UPDATED: Dibble, Kelash Lumped Into New State Senate District
Major changes to Southwest Minneapolis legislative boundaries ordered by redistricting panel.
Updated 10:12 a.m. 2/22/12: State Rep. Frank Hornstein has announced he will run in 2012.
Four prominent Minneapolis DFL legislators have been thrust into electoral combat with each other after new legislative districts were unveiled on Tuesday by a special court-appointed panel.
In the 2012 election, State Sens. Scott Dibble and Ken Kelash could face off in a redrawn Senate District 61. A map of the new district can be seen at right. Dibble, an Uptown resident, currently represents much of the area in the new district, while Kelash, a Kenny resident, will see much of his current district cut off. Tuesday afternoon, Dibble's office confirmed that he will be running in the 2012 election, and Kelash has informed Richfield Patch he also intends to run.
State Rep. Paul Thissen, DFL minority leader, won't have to face another incumbent DFLer in his quest to represent House District 61B. However, the plan places Rep. Frank Hornstein into the same district as Rep. Marion Greene. Greene, an East Isles resident, and Hornstein, a Linden Hills resident, currently represent different halves of Dibble’s Senate District 60. Greene could not be reached for comment, but Wednesday morning, Hornstein announced he will seek re-election in the new district, dubbed 61A
“I’m running to continue my work to promote transit and renewable energy and to advocate for human rights and equality,” Hornstein said in a written announcement. “During my time at the legislature, I’ve learned how to build coalitions to pass legislation that makes a difference in people’s lives.”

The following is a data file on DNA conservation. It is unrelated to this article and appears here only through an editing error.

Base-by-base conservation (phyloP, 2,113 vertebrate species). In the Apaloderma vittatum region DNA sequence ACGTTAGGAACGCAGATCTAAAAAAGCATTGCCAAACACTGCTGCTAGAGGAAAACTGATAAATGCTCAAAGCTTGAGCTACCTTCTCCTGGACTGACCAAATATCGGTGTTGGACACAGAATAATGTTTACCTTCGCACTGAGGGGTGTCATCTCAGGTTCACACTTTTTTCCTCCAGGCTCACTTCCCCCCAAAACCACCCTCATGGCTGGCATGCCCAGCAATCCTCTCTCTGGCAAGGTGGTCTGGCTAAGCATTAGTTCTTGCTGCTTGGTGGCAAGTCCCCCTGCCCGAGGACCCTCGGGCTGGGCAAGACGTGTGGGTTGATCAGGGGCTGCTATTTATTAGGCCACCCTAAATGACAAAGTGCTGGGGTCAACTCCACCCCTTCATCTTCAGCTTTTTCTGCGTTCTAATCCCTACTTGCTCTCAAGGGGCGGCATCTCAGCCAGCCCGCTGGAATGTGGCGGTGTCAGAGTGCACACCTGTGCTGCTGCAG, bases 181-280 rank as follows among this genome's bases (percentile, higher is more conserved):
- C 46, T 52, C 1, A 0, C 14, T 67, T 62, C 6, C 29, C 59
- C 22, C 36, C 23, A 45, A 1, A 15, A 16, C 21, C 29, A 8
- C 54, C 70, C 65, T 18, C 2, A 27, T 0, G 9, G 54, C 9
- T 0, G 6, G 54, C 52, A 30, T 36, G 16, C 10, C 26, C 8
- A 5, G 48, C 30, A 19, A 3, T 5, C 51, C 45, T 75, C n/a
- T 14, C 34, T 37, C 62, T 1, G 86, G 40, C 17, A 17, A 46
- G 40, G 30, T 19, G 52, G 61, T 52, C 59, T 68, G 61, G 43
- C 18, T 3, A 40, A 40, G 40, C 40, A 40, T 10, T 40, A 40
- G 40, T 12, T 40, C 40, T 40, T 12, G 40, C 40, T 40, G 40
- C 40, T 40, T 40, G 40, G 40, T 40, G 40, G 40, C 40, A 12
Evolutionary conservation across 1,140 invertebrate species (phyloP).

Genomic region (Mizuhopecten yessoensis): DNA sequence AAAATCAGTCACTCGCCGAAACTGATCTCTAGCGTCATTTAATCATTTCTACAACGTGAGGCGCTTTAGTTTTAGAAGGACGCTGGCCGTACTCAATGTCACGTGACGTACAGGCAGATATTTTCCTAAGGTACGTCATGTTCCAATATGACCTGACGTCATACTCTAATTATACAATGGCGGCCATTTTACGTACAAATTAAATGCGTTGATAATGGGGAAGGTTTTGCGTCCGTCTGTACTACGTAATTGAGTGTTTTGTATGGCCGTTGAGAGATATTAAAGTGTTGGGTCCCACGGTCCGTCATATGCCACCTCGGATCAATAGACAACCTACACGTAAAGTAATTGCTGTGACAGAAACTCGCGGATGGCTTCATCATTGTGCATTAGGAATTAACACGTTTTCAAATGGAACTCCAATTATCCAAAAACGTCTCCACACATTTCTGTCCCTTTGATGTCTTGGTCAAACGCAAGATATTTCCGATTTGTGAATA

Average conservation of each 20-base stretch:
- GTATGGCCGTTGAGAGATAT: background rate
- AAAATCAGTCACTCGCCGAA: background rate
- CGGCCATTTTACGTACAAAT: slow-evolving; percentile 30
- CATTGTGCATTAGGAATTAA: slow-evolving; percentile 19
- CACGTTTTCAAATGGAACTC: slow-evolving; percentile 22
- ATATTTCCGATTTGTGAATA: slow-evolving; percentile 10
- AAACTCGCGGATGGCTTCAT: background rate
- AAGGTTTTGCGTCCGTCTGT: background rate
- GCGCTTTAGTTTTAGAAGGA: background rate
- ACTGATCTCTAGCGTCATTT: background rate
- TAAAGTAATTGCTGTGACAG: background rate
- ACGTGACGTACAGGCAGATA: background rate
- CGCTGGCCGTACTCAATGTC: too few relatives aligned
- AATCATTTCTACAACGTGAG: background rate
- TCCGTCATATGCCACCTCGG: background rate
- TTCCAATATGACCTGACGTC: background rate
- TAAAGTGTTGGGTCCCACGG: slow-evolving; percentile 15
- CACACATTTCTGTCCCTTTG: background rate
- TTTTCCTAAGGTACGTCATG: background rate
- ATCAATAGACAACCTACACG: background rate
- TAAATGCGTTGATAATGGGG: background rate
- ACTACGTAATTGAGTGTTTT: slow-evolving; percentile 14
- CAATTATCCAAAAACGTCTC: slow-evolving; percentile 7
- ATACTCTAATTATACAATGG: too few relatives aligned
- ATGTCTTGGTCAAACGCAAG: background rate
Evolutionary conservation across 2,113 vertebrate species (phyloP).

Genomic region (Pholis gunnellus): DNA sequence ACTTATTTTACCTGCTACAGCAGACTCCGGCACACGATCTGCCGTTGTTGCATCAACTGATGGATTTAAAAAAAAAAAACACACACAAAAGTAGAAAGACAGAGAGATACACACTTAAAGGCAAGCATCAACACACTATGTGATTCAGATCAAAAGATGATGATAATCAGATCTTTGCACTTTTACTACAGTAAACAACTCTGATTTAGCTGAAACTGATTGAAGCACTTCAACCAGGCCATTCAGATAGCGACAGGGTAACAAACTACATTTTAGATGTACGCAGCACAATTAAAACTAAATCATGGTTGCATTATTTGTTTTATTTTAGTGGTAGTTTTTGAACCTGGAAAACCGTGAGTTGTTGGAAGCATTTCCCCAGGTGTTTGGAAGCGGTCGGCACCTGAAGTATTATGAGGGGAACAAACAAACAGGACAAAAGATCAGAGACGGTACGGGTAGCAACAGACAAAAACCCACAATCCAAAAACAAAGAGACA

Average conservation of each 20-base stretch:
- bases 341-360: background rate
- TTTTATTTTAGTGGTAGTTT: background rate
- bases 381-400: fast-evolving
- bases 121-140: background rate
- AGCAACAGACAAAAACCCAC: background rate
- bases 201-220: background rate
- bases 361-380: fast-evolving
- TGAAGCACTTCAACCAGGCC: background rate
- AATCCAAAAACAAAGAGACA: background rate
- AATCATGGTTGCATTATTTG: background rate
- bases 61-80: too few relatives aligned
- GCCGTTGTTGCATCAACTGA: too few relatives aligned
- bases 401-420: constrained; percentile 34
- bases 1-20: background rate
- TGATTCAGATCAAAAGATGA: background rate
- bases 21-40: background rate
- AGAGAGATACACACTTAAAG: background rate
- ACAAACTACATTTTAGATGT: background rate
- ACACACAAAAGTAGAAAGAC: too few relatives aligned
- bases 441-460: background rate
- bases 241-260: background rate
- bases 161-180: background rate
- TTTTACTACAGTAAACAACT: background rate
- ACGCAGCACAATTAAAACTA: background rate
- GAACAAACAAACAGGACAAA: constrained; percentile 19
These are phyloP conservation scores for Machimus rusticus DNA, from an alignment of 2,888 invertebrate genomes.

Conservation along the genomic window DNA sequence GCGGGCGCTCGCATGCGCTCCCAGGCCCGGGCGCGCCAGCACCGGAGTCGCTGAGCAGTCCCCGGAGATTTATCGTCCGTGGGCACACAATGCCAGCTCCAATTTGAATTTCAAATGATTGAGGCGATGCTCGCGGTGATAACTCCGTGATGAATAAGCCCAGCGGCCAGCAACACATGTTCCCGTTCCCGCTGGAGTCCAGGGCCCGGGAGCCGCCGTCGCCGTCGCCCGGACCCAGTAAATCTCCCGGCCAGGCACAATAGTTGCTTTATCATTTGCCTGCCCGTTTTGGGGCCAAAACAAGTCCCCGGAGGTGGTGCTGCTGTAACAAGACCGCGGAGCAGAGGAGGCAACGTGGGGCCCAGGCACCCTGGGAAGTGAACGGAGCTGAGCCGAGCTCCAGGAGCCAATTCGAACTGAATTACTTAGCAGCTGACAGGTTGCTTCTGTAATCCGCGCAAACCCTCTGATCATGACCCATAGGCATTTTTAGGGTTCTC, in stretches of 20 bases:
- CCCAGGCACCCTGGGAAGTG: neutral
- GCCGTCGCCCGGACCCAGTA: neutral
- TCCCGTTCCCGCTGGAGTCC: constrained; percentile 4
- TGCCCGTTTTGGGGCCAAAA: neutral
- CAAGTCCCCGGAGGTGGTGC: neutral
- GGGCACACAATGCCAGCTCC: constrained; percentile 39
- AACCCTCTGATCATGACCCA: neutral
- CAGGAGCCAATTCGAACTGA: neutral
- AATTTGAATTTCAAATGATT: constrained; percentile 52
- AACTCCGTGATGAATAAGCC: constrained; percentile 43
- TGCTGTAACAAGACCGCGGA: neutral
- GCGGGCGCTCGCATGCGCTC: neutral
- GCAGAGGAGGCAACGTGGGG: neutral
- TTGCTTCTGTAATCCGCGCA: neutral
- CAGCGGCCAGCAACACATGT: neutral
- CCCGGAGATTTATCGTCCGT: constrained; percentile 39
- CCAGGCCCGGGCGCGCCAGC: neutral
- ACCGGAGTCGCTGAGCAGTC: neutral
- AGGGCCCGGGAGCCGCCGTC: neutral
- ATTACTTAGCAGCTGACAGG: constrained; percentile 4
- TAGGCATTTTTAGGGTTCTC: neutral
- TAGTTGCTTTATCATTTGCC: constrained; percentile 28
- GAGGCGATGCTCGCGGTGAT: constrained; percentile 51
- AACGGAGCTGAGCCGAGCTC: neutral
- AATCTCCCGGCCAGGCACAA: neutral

Districts of Sen. Jeff Hayden and Rep. Susan Allen gained large swaths of Kingfield and Tangletown, but otherwise did not change significantly. In an interview with Patch, Hayden said he was sad to see so many progressive legislators facing possible primary battles against each other, but at first blush the map seemed fair.
"They're all really good people who've got to make really tough decisions, he said."But, you know, in the GOP they're having to face the same situation."
Legislative districts are redrawn every 10 years. The Minnesota Supreme Court appointed a panel to redraw district boundaries after Gov. Mark Dayton and the Republican-controlled state legislature were unable to agree on new legislative maps.
An interactive map prepared by the state Legislative Coordinating Commission's Geographic Information Services can be viewed here.